Don’t get me wrong, I am a small car guy at heart but I’ve had my experiences one way or another (rentals) in an Accent, Yaris, Spark, Mirage, old Mazda 2, and new/old Fits. They are “ok”. Besides the Fiesta ST, these little tikes are mostly forgettable and would not buy unless I have a very tight urban parking spot that requires me to. I can’t believe you think the Spark is a decent drive, ugh, that thing is right with the Yaris/Mirage (dismal). The Fit was probably the standout mostly because it felt less cheap.

            *disclaimer, I’ve only experienced these things in automatic flavor.

  • avatar
    neit_jnf

    Mazda sells the Mazda2 hatch in Puerto Rico and Toyota the Mazda2 sedan as a Yaris.

    Being a US territory Puerto Rico is under Federal Law and cars need to meet the same laws and regulations as any other state to be sold here.

    http://www.mazdapr.com/mazda-2/

    Good news is if you really want a Mazda2 hatch you can legally buy it in PR and ship it to any state.

    And yes, I wrote this comment before reading the whole thing… ha!

  • avatar
    28-Cars-Later

    Today on Mazdahate.com.

    • 0 avatar

      No hate here. I’d love to have a Mazda 2 and it’s unfortunate that we don’t get it in North America, but I thoroughly understand why we don’t get it here and I’m okay with that.

      • 0 avatar
        28-Cars-Later

        I’m being facetious, I know yourself and the staff do not hold any one brand in contempt. Some of the commentators though tend to, hence the remark. This was touched on yesterday: http://www.thetruthaboutcars.com/2017/05/qotd-what-to-do-with-mazda/#comment-9279104

      • 0 avatar
        Garrett

        You could make the argument that Puerto Rico isn’t in “North America” due to it being an island, although it does happen to be within the southern and eastern limits of what we consider North America to be.

        Mexico is definitely part of North America, hence the NA in NAFTA.

        Stating that the Mazda 2 isn’t available in the continental United States would be accurate, as would stating that it is unavailable in the 48 contiguous states. You could even state that it is not available in any state. All would be accurate.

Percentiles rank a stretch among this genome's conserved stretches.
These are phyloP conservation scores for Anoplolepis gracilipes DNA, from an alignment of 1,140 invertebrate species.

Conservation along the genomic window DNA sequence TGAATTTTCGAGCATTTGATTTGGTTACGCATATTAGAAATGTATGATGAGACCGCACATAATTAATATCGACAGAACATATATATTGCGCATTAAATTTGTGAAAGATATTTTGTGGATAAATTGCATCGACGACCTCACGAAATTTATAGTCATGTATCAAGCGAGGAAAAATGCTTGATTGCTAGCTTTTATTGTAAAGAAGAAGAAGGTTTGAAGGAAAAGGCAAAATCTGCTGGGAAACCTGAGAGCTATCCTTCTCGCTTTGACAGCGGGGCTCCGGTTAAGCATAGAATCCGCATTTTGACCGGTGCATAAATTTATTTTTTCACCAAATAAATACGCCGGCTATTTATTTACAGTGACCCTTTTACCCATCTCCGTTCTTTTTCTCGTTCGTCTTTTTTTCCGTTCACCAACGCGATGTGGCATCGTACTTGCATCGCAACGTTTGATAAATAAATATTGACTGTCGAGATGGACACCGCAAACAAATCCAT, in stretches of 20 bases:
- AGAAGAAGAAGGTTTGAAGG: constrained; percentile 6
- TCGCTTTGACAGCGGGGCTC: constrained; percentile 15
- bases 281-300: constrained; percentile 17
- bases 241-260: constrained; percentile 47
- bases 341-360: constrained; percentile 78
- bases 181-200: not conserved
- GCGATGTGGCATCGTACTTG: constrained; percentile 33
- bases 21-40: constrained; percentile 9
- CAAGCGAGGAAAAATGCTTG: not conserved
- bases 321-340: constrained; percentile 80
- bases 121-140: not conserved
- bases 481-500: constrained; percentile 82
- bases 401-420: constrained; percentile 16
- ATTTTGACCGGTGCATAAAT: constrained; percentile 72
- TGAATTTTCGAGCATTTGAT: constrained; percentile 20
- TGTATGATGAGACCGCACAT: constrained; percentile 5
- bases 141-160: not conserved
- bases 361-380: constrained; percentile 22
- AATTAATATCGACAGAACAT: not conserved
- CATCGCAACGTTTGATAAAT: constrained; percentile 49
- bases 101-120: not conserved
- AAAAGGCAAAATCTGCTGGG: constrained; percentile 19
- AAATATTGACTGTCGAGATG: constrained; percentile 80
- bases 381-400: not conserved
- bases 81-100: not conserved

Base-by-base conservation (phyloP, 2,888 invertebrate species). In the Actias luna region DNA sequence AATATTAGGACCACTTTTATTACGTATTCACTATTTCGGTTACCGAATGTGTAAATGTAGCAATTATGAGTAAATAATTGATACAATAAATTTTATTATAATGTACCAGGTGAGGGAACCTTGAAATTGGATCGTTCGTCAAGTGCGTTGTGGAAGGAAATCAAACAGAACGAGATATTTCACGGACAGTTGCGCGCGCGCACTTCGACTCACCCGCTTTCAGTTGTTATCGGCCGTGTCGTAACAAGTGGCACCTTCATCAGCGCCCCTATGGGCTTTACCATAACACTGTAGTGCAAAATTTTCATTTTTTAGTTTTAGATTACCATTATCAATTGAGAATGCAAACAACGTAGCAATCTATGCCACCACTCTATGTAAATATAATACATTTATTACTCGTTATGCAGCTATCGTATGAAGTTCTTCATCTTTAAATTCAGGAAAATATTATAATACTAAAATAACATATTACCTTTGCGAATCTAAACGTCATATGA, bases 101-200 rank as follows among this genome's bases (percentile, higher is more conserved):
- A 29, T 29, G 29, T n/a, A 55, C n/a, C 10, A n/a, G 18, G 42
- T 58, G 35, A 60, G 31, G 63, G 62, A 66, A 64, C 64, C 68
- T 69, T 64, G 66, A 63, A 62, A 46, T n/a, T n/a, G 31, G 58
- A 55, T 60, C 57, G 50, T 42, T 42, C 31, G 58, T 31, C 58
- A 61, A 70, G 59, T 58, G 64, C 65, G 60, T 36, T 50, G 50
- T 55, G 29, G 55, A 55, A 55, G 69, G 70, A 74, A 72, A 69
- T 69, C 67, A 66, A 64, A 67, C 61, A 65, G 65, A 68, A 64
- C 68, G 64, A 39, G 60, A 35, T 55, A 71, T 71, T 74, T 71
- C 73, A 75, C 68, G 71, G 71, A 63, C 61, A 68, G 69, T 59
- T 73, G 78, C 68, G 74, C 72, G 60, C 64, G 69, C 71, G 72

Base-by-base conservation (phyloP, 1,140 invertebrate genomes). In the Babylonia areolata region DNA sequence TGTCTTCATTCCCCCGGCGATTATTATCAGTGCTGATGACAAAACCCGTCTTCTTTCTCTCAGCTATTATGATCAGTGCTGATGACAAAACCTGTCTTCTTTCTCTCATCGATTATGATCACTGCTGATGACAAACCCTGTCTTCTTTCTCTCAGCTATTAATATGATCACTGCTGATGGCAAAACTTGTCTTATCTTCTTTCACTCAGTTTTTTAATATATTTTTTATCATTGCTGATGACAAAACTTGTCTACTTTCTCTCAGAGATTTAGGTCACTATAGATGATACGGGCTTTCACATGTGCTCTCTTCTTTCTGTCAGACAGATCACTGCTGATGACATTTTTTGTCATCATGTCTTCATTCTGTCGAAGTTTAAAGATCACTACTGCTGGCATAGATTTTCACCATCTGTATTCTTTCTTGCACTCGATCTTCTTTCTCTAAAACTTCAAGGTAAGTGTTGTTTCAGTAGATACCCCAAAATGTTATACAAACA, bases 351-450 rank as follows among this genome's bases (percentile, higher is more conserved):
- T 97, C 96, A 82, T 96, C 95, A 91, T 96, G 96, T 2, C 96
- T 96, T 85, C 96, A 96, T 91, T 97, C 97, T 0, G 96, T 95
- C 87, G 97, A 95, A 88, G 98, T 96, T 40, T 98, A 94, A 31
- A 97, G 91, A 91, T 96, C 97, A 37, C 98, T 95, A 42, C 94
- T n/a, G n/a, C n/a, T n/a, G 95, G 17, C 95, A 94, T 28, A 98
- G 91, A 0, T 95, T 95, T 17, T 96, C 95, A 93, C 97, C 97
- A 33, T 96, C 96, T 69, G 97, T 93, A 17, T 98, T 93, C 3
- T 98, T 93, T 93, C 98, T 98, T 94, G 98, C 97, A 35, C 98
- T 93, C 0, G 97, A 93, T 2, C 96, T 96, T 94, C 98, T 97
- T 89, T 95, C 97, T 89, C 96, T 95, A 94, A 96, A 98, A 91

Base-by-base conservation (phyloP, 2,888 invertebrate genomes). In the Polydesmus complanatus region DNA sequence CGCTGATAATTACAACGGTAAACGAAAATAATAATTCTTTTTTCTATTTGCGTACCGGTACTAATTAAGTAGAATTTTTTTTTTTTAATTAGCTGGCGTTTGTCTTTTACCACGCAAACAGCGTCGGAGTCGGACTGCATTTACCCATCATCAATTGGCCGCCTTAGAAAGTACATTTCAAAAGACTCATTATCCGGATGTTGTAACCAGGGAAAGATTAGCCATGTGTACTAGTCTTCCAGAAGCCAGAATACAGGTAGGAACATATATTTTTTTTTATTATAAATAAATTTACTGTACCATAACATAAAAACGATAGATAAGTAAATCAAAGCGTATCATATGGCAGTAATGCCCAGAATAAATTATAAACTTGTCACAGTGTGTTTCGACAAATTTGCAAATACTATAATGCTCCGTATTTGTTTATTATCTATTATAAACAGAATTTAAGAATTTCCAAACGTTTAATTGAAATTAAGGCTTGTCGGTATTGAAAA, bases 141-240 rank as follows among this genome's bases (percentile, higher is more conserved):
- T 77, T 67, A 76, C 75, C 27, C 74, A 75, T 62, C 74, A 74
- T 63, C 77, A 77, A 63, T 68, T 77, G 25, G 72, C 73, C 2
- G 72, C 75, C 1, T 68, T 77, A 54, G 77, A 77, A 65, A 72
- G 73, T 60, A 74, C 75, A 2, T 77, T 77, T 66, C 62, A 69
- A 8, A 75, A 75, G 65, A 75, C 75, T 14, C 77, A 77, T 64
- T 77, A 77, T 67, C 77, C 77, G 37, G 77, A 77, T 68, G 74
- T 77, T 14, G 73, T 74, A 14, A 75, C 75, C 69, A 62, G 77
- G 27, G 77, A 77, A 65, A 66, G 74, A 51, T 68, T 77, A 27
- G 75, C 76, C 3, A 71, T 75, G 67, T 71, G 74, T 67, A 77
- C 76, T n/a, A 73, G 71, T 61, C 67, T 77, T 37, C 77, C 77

The car is definitely available in North America, and it is definitely available in the United States of America.

        • 0 avatar
          28-Cars-Later

          “North America, the planet’s 3rd largest continent, includes (23) countries and dozens of possessions and territories. It contains all Caribbean and Central America countries, Bermuda, Canada, Mexico, the United States of America, as well as Greenland – the world’s largest island.”

          http://www.worldatlas.com/webimage/countrys/na.htm

        • 0 avatar

          I should have said “North American market,” which is generally agreed to encompass the United States and Canada but only sometimes Mexico. The latter gets lumped in with the “Latin American market” more often than not.

  • avatar
    dangit56

    Build it and we will come, and we will buy it, and we will first drive it to Ziebart for lifetime rustproofing.

  • avatar
    threeer

    One of my favorite rentals (I work for the gov…we aren’t allowed to rent anything above “poverty-spec” compact)…made me really want to test-drive a manual variant. I think it’d make a fun commuter with just a hint of practicality. But we’re not the market for such offerings.

  • avatar
    neit_jnf

    I’d love an AWD 1.5 Diesel Manual Mazda 2

  • avatar
    Middle-Aged Miata Man

    “They certify it for Toyota,” was my very first thought upon reading the headline.

    As someone who makes his living by word counts, I applaud Mark’s ability to eck out 500+ in reaching the same conclusion.

    • 0 avatar

      I figured that was it too, but I was looking for an explanation as to why certs exist for both cars. The Toyota has its own certification, so I didn’t think one for the Mazda was necessary. It seems to me it isn’t necessary, but it makes the task easier for Mazda and Toyota.

  • avatar
    eggsalad

    I’ve been wondering why the Mazda2 continues to have a space on the EPA’s fueleconomy.gov website.

    The correct answer is “Puerto Rico”. Thank you!

  • avatar
    newenthusiast

    This basically means that you can get a Mazda 2 shipped to anywhere in the US.

    All 4 of my grandparents were born in Puerto Rico and came over to work in the PA steel mills the post WWII boom. I have had many relatives move back and forth from the mainland and PR and move household goods, including cars.

    There are no additional customs, safety, or emissions requirements to register a car from PR in any other US state or territory, since they already meet NHTSA and EPA standards.

    Making it CARB certified makes sense in this context.

    As for our Canadian friends, given that the Mazda 2 legally can come to the mainland US (you can ship to ports in Jacksonville, Fl and Pennsauken, NJ, and then do truck transport to everywhere else in the US except Hawaii…another ship, obviously), I assume that as long as you followed the process put in place by Canada to import a car from the US, there should be no issue.